This is one of the toughest questions to think through during your in-house counsel job search (or any professional job search, for that matter). Should you send a follow-up note – either by email, or hand-written – after you interview?
There are different schools of thought here, but I’ll give you my personal opinion: I would not. And here’s why: if you are professional, respectful, and courteous during the interview, and the interviewer’s mind is made up one way or another, a thank you note can’t help you. It can only hurt you.
For example, say you draft up a thank you email and, inadvertently, make a spelling error. Or spell the interviewer’s name wrong. Or some other little thing goes wrong with the email. All of a sudden you’ve sunk your own battleship when – in some cases – the decision to bring you back was already made in your favor! In-house counsel positions are highly coveted and the competition is always fierce. Don’t snatch defeat from the jaws of victory when you need every advantage in order to move on to the next round.
Now, in a real “do as I say, not as I do” type of teachable moment, I will confess to you that I have, in fact, sent follow-up thank you emails before.
Sometimes I used my gut and felt like it was called for (the interview clearly didn’t go that well, and I had nothing to lose, or the hiring manager told me I should come back and meet with the business).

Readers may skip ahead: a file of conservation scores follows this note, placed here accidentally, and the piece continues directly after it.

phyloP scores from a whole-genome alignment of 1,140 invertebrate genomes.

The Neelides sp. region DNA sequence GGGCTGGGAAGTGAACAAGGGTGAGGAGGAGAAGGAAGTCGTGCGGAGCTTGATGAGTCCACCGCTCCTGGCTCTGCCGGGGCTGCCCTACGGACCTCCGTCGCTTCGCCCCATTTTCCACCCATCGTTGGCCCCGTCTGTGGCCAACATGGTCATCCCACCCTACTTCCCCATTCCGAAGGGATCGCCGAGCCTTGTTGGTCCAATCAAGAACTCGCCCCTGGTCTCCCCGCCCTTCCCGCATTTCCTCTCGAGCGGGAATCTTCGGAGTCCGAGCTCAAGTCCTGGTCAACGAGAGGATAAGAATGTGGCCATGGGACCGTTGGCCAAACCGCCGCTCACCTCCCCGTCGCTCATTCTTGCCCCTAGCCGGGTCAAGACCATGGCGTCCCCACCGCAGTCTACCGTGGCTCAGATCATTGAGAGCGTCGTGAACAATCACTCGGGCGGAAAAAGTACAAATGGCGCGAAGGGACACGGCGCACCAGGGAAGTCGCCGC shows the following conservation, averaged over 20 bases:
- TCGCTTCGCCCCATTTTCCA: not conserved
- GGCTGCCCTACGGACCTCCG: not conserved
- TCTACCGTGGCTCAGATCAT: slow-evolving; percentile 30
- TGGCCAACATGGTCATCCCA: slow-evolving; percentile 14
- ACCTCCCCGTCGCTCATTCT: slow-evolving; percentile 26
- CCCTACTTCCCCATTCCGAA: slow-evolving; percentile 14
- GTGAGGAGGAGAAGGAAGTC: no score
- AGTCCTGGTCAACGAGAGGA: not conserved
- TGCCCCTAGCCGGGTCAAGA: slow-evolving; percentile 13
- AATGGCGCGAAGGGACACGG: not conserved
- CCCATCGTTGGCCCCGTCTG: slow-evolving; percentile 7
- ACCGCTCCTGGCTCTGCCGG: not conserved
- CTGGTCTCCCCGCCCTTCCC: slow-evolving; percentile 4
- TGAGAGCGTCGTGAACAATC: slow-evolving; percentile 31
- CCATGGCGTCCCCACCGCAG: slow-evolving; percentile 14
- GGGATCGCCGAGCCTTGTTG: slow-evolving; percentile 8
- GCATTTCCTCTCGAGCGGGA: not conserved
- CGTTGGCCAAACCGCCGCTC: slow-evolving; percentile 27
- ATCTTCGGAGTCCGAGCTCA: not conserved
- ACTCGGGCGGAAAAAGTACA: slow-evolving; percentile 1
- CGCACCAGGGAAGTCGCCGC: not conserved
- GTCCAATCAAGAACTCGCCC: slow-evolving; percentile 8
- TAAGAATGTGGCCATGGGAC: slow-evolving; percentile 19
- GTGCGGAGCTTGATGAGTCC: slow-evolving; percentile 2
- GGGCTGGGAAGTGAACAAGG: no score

So, here are a couple of sample template emails that you can use to thank your interviewers if you find yourself in a similar situation (or if you just don’t agree with my philosophy on this):
[Name of your interviewer],
Thanks for taking the time to speak with me yesterday. I am very excited about the possibility of joining [name of company] and working with you. I look forward to meeting [other team members/business or ops people, etc.] as we discussed. If there is any additional information I can provide to you, please let me know.
Here’s another version I’ve used (specifically if you are a law firm associate looking for your first in-house gig, as I was when I sent this email).
[Name of your interviewer],
Thank you for taking the time to meet with me today. I am very excited about the possibility of transitioning into an in-house position with a company like [insert name of company]. Please let me know if there is any additional information I can provide to you. I look forward to hearing from you.
These are both very short, very sweet, and right to the point. I don’t think it makes sense – if you do decide to send a thank-you email – to write much more than this. Again, this is not the time to be wordy or try and show off – you can only hurt yourself, as in all likelihood the decision whether to bring you back for a second round interview has already been made.
You should take cues during the interview too. Sometimes the interviewer or hiring manager will ask you to return for a follow-up meeting. And some companies don’t run their recruiting centrally, so you won’t be dealing with an HR business partner. In those cases, I think it can make sense to follow up with an enthusiastic and genuine note of thanks in order to keep the ball moving.
What do you think?